For the renewal of my medical license I have to complete 50 hours of continuing medical education (CME) that I’m doing online through MedScape. Each time I do my CME courses I’m reminded why allopathic medicine is not working. For example, their list of specialties does not even include nutrition, lifestyle counseling, prevention or anything to do with keeping people well.
The CME cases are all focused on what drugs to give and make no mention of diet or supplements. Even worse, their attitude toward patients is demeaning and unprofessional. For example, in a discussion about constipation induced by opiates used for pain control the following statements are made:
“Patients with OIC (opiate-induced constipation) experience various negative effects on cognition associated with OIC. These include irrational thoughts such as believing that nutrition could improve their constipation, the supposition that constipation indicates deteriorating health, and a misperception that no treatment is available.”
Since when is it an irrational thought to think that nutrition has something to do with constipation? Now, I know they are talking about drug-induced constipation and there’s the eternal bind of drug-taking where the side effects of the drug are treated with another drug. Yet allopathic medicine has turned its back on nutritional solutions to any health problems and demeans people who think otherwise.
Cases describing epilepsy, high blood pressure, atrial fibrillation are all treated with drugs, drugs, drugs with never a mention of magnesium, which can help to heal the condition and not cause any side effects. One case was about the increase of HPV virus in post menopausal women. So, get ready for the next ad campaign to scare these women into getting HPV vaccines!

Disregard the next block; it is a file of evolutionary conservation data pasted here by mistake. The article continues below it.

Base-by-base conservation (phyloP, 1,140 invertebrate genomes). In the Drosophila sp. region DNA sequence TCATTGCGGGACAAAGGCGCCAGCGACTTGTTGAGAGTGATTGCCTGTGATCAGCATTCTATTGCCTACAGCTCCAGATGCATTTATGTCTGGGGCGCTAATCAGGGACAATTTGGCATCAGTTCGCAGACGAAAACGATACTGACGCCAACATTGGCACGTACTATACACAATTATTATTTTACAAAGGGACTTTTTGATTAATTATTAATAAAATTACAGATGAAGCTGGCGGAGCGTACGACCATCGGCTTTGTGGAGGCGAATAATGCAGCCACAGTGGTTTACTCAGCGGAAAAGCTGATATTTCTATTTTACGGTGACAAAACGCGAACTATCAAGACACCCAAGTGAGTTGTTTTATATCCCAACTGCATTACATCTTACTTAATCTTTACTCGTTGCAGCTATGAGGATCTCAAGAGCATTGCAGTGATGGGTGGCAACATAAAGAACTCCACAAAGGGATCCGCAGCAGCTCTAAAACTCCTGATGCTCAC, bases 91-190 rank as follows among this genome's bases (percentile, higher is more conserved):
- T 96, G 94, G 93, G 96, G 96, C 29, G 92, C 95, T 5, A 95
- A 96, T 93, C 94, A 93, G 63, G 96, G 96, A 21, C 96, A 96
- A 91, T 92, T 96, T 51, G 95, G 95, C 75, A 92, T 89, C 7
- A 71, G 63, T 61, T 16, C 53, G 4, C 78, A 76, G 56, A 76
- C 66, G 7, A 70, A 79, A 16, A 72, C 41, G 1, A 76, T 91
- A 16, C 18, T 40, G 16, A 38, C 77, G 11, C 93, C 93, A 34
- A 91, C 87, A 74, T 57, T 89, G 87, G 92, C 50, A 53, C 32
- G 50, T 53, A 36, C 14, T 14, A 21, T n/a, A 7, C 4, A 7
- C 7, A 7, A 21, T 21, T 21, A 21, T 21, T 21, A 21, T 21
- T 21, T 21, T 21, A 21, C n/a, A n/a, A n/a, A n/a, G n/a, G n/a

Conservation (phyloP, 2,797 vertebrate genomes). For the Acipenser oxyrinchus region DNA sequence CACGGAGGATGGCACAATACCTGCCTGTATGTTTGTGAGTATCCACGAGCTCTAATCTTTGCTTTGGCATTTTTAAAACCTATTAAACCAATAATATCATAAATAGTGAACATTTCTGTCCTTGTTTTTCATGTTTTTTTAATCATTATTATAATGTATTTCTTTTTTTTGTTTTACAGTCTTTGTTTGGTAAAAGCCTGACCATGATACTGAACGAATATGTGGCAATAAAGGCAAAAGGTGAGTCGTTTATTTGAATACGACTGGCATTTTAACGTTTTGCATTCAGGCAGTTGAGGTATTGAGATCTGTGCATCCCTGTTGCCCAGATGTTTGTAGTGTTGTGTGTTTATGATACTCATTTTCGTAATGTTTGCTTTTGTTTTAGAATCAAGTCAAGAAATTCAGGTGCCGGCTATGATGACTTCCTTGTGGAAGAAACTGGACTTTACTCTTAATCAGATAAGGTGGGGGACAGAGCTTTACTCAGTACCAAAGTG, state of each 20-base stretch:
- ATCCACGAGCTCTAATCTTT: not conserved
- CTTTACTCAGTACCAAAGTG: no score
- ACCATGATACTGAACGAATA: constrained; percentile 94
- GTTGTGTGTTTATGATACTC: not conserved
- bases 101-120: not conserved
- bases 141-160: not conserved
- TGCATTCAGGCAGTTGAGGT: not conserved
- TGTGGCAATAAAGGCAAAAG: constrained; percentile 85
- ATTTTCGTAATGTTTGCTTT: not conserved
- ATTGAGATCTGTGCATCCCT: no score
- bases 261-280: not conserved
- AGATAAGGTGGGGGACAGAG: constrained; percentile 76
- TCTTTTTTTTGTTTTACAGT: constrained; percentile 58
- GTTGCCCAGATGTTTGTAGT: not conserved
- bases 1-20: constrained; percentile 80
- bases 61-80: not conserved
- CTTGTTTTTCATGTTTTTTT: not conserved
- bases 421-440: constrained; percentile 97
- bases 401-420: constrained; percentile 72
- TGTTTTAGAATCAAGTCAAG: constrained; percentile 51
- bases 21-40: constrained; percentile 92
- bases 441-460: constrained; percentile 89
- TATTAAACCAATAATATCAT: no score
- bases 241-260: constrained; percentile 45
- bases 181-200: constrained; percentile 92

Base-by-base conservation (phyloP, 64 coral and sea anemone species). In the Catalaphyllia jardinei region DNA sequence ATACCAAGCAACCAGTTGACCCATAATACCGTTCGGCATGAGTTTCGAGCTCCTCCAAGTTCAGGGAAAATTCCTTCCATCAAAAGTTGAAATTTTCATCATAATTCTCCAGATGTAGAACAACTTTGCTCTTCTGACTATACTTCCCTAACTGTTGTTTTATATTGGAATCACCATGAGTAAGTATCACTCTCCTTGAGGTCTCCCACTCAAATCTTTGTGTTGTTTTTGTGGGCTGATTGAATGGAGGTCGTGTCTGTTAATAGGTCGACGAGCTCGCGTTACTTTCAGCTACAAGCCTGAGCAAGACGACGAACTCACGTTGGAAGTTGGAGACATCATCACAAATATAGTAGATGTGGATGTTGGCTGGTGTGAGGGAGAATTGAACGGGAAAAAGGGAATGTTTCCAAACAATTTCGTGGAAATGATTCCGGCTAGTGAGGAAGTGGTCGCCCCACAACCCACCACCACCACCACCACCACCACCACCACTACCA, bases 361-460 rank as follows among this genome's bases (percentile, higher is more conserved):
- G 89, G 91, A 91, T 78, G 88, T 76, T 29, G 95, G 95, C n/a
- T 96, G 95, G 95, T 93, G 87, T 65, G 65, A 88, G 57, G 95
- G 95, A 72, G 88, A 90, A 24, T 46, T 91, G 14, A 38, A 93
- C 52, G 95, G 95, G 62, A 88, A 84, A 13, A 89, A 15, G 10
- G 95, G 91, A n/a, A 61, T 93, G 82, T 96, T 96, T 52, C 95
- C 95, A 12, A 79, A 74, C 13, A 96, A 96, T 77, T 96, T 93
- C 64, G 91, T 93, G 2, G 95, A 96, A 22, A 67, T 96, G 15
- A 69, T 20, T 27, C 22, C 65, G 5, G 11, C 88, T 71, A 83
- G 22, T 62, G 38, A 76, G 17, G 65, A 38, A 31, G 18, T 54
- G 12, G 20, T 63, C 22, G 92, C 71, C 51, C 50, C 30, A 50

It’s as if the complexity of drugs and their side effects intrigues doctors and makes them feel useful in diagnosing more problems and treating with more drugs. They would consider diet and supplement advice TOO SIMPLE!
Another CME case was about obesity. More than one-third of adults in the U.S. are obese and about two thirds are overweight. Medicine calls it a serious public health challenge that they are trying to understand. That’s right they say they don’t understand why we are an obese nation and they say nothing about the standard American Diet (SAD). Linked to this case was the disability associated with obesity. Among the 25.3% of adult men and 24.6% of women who were obese, 35.2% and 46.9%, respectively, reported a disability. In contrast, 26.7% of men and 26.8% women of normal weight reported a disability.
Yes, a lot more obese people are disabled but what struck me about these figures is that 26.7% of men and 26.8% women of normal weight are also disabled. That’s over a quarter of the American population disabled. Don’t you find that statistic startling?
After doing several CME cases, I watched a documentary called Sick, Fat and Nearly Dead by Joe Cross. Joe was sick and fat and nearly dead when he decided to take his health into his own hands. Joe’s plan was to juice fast for 60 days during which he lost almost 100 pounds. A trucker named Phil who Joe met on his journey took up the diet and lost almost 200 pounds. Both men are walking miracles and are inspiring others to take charge of their own health. (I’m not endorsing or recommending that everyone go on a juice fast but if you do it while being followed by your doctor, it can be a safe way to detox.)
However, what was truly scary about this film was the dismissive, negative and indifferent attitude of almost everyone that Joe spoke to about his plan to get healthy.
So, in fairness to allopathic medicine, it’s clear that people don’t want to change their diet and lifestyle to get healthy. The tiny percentage that do make a change usually wait until they have one foot in the grave and their prescription pills are not making them better. Only then does it finally sink in that they are responsible for their own health. Medicine just follows the path of least resistance and promises people pills for all that ails them but never a cure.
Carolyn Dean MD ND
The Doctor of the Future®
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